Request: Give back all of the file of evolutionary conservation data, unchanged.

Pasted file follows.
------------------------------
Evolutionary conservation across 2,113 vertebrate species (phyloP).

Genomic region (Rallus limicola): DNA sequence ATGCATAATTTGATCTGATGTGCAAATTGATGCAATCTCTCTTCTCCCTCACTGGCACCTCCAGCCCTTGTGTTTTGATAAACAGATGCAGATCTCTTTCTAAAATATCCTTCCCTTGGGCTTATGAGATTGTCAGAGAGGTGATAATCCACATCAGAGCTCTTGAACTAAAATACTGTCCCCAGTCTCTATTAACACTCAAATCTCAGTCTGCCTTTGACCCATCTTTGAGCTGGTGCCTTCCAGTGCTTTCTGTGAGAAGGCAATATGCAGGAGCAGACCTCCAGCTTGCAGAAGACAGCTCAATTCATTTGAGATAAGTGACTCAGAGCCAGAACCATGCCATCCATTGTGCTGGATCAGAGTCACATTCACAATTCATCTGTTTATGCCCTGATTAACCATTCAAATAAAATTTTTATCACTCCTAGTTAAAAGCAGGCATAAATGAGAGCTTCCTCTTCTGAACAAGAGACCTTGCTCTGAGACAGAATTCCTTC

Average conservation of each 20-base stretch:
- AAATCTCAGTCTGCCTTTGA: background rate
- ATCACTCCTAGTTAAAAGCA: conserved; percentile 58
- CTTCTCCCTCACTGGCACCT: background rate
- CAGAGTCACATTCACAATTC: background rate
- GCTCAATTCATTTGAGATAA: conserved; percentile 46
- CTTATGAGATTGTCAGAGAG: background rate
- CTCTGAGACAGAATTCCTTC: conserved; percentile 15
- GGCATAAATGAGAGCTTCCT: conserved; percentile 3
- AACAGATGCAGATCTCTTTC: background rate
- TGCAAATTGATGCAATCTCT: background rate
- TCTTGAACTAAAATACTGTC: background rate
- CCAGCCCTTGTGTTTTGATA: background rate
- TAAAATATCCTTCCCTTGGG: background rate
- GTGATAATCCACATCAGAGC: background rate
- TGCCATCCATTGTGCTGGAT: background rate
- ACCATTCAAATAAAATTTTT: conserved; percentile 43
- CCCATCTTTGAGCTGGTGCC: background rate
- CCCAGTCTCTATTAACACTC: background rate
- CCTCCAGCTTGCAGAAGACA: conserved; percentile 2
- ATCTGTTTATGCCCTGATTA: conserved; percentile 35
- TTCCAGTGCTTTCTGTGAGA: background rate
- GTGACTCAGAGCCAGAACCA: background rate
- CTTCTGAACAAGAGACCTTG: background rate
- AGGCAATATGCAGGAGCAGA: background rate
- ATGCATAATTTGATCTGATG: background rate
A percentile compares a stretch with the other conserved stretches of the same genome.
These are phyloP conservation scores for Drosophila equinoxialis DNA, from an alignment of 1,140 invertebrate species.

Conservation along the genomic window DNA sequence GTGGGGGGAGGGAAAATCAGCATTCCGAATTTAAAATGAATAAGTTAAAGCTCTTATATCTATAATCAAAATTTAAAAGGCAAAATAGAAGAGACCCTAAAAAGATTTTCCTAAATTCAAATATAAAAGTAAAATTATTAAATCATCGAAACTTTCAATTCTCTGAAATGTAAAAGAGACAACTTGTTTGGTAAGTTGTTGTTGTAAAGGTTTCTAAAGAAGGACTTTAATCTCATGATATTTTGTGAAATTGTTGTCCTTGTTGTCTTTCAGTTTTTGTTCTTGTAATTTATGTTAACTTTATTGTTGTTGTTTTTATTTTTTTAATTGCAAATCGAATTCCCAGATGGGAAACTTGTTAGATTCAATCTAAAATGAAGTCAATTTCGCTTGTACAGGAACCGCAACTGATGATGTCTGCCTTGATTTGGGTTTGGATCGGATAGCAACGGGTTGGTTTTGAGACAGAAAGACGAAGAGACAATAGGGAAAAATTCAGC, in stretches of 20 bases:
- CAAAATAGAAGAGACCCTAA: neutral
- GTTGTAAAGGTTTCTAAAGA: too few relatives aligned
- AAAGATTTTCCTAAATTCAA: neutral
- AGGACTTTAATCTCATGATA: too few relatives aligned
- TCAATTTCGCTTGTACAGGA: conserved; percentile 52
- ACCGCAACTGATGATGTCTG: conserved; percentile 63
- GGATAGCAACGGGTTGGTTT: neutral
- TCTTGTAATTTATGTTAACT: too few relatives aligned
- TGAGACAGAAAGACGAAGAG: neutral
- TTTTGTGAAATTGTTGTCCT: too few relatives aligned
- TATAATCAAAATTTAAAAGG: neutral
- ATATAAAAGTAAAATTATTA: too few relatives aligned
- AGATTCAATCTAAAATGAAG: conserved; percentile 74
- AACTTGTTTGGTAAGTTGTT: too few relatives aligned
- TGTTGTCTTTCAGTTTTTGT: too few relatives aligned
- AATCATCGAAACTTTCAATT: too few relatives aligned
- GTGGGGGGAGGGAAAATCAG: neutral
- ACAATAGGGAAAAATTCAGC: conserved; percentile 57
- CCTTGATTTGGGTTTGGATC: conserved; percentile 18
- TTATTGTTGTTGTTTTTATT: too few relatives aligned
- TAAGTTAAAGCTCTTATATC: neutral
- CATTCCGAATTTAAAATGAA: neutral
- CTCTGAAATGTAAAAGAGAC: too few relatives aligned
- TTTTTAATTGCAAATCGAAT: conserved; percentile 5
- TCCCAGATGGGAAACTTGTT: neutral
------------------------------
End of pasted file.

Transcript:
Evolutionary conservation across 2,113 vertebrate species (phyloP).

Genomic region (Rallus limicola): DNA sequence ATGCATAATTTGATCTGATGTGCAAATTGATGCAATCTCTCTTCTCCCTCACTGGCACCTCCAGCCCTTGTGTTTTGATAAACAGATGCAGATCTCTTTCTAAAATATCCTTCCCTTGGGCTTATGAGATTGTCAGAGAGGTGATAATCCACATCAGAGCTCTTGAACTAAAATACTGTCCCCAGTCTCTATTAACACTCAAATCTCAGTCTGCCTTTGACCCATCTTTGAGCTGGTGCCTTCCAGTGCTTTCTGTGAGAAGGCAATATGCAGGAGCAGACCTCCAGCTTGCAGAAGACAGCTCAATTCATTTGAGATAAGTGACTCAGAGCCAGAACCATGCCATCCATTGTGCTGGATCAGAGTCACATTCACAATTCATCTGTTTATGCCCTGATTAACCATTCAAATAAAATTTTTATCACTCCTAGTTAAAAGCAGGCATAAATGAGAGCTTCCTCTTCTGAACAAGAGACCTTGCTCTGAGACAGAATTCCTTC

Average conservation of each 20-base stretch:
- AAATCTCAGTCTGCCTTTGA: background rate
- ATCACTCCTAGTTAAAAGCA: conserved; percentile 58
- CTTCTCCCTCACTGGCACCT: background rate
- CAGAGTCACATTCACAATTC: background rate
- GCTCAATTCATTTGAGATAA: conserved; percentile 46
- CTTATGAGATTGTCAGAGAG: background rate
- CTCTGAGACAGAATTCCTTC: conserved; percentile 15
- GGCATAAATGAGAGCTTCCT: conserved; percentile 3
- AACAGATGCAGATCTCTTTC: background rate
- TGCAAATTGATGCAATCTCT: background rate
- TCTTGAACTAAAATACTGTC: background rate
- CCAGCCCTTGTGTTTTGATA: background rate
- TAAAATATCCTTCCCTTGGG: background rate
- GTGATAATCCACATCAGAGC: background rate
- TGCCATCCATTGTGCTGGAT: background rate
- ACCATTCAAATAAAATTTTT: conserved; percentile 43
- CCCATCTTTGAGCTGGTGCC: background rate
- CCCAGTCTCTATTAACACTC: background rate
- CCTCCAGCTTGCAGAAGACA: conserved; percentile 2
- ATCTGTTTATGCCCTGATTA: conserved; percentile 35
- TTCCAGTGCTTTCTGTGAGA: background rate
- GTGACTCAGAGCCAGAACCA: background rate
- CTTCTGAACAAGAGACCTTG: background rate
- AGGCAATATGCAGGAGCAGA: background rate
- ATGCATAATTTGATCTGATG: background rate
A percentile compares a stretch with the other conserved stretches of the same genome.
These are phyloP conservation scores for Drosophila equinoxialis DNA, from an alignment of 1,140 invertebrate species.

Conservation along the genomic window DNA sequence GTGGGGGGAGGGAAAATCAGCATTCCGAATTTAAAATGAATAAGTTAAAGCTCTTATATCTATAATCAAAATTTAAAAGGCAAAATAGAAGAGACCCTAAAAAGATTTTCCTAAATTCAAATATAAAAGTAAAATTATTAAATCATCGAAACTTTCAATTCTCTGAAATGTAAAAGAGACAACTTGTTTGGTAAGTTGTTGTTGTAAAGGTTTCTAAAGAAGGACTTTAATCTCATGATATTTTGTGAAATTGTTGTCCTTGTTGTCTTTCAGTTTTTGTTCTTGTAATTTATGTTAACTTTATTGTTGTTGTTTTTATTTTTTTAATTGCAAATCGAATTCCCAGATGGGAAACTTGTTAGATTCAATCTAAAATGAAGTCAATTTCGCTTGTACAGGAACCGCAACTGATGATGTCTGCCTTGATTTGGGTTTGGATCGGATAGCAACGGGTTGGTTTTGAGACAGAAAGACGAAGAGACAATAGGGAAAAATTCAGC, in stretches of 20 bases:
- CAAAATAGAAGAGACCCTAA: neutral
- GTTGTAAAGGTTTCTAAAGA: too few relatives aligned
- AAAGATTTTCCTAAATTCAA: neutral
- AGGACTTTAATCTCATGATA: too few relatives aligned
- TCAATTTCGCTTGTACAGGA: conserved; percentile 52
- ACCGCAACTGATGATGTCTG: conserved; percentile 63
- GGATAGCAACGGGTTGGTTT: neutral
- TCTTGTAATTTATGTTAACT: too few relatives aligned
- TGAGACAGAAAGACGAAGAG: neutral
- TTTTGTGAAATTGTTGTCCT: too few relatives aligned
- TATAATCAAAATTTAAAAGG: neutral
- ATATAAAAGTAAAATTATTA: too few relatives aligned
- AGATTCAATCTAAAATGAAG: conserved; percentile 74
- AACTTGTTTGGTAAGTTGTT: too few relatives aligned
- TGTTGTCTTTCAGTTTTTGT: too few relatives aligned
- AATCATCGAAACTTTCAATT: too few relatives aligned
- GTGGGGGGAGGGAAAATCAG: neutral
- ACAATAGGGAAAAATTCAGC: conserved; percentile 57
- CCTTGATTTGGGTTTGGATC: conserved; percentile 18
- TTATTGTTGTTGTTTTTATT: too few relatives aligned
- TAAGTTAAAGCTCTTATATC: neutral
- CATTCCGAATTTAAAATGAA: neutral
- CTCTGAAATGTAAAAGAGAC: too few relatives aligned
- TTTTTAATTGCAAATCGAAT: conserved; percentile 5
- TCCCAGATGGGAAACTTGTT: neutral